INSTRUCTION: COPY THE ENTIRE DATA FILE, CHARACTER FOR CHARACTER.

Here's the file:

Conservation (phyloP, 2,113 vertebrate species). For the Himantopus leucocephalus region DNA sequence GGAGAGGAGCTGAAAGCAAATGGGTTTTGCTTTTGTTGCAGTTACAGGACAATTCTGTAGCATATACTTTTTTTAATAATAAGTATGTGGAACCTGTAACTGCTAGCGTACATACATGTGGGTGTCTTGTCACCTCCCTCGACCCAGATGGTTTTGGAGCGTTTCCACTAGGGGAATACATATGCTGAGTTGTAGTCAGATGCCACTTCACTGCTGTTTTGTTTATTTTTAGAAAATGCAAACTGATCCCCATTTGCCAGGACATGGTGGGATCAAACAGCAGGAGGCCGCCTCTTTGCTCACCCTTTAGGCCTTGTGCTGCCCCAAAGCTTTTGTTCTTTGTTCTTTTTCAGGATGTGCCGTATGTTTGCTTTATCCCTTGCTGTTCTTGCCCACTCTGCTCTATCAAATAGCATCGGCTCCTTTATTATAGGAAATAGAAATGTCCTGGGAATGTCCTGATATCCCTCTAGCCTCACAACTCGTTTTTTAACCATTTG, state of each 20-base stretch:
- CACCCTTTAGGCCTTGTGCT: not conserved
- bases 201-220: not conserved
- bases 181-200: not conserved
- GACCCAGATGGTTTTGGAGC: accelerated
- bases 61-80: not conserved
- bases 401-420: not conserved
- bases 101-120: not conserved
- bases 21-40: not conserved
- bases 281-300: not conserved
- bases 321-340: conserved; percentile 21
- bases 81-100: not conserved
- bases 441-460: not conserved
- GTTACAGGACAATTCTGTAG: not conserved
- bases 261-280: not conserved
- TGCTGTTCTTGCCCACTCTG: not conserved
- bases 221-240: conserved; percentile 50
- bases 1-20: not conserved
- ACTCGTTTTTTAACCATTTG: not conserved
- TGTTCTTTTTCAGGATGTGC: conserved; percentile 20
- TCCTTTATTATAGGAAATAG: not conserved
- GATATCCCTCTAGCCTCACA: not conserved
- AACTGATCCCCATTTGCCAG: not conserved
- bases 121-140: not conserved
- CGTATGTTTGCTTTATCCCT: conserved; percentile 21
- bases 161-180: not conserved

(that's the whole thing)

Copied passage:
Conservation (phyloP, 2,113 vertebrate species). For the Himantopus leucocephalus region DNA sequence GGAGAGGAGCTGAAAGCAAATGGGTTTTGCTTTTGTTGCAGTTACAGGACAATTCTGTAGCATATACTTTTTTTAATAATAAGTATGTGGAACCTGTAACTGCTAGCGTACATACATGTGGGTGTCTTGTCACCTCCCTCGACCCAGATGGTTTTGGAGCGTTTCCACTAGGGGAATACATATGCTGAGTTGTAGTCAGATGCCACTTCACTGCTGTTTTGTTTATTTTTAGAAAATGCAAACTGATCCCCATTTGCCAGGACATGGTGGGATCAAACAGCAGGAGGCCGCCTCTTTGCTCACCCTTTAGGCCTTGTGCTGCCCCAAAGCTTTTGTTCTTTGTTCTTTTTCAGGATGTGCCGTATGTTTGCTTTATCCCTTGCTGTTCTTGCCCACTCTGCTCTATCAAATAGCATCGGCTCCTTTATTATAGGAAATAGAAATGTCCTGGGAATGTCCTGATATCCCTCTAGCCTCACAACTCGTTTTTTAACCATTTG, state of each 20-base stretch:
- CACCCTTTAGGCCTTGTGCT: not conserved
- bases 201-220: not conserved
- bases 181-200: not conserved
- GACCCAGATGGTTTTGGAGC: accelerated
- bases 61-80: not conserved
- bases 401-420: not conserved
- bases 101-120: not conserved
- bases 21-40: not conserved
- bases 281-300: not conserved
- bases 321-340: conserved; percentile 21
- bases 81-100: not conserved
- bases 441-460: not conserved
- GTTACAGGACAATTCTGTAG: not conserved
- bases 261-280: not conserved
- TGCTGTTCTTGCCCACTCTG: not conserved
- bases 221-240: conserved; percentile 50
- bases 1-20: not conserved
- ACTCGTTTTTTAACCATTTG: not conserved
- TGTTCTTTTTCAGGATGTGC: conserved; percentile 20
- TCCTTTATTATAGGAAATAG: not conserved
- GATATCCCTCTAGCCTCACA: not conserved
- AACTGATCCCCATTTGCCAG: not conserved
- bases 121-140: not conserved
- CGTATGTTTGCTTTATCCCT: conserved; percentile 21
- bases 161-180: not conserved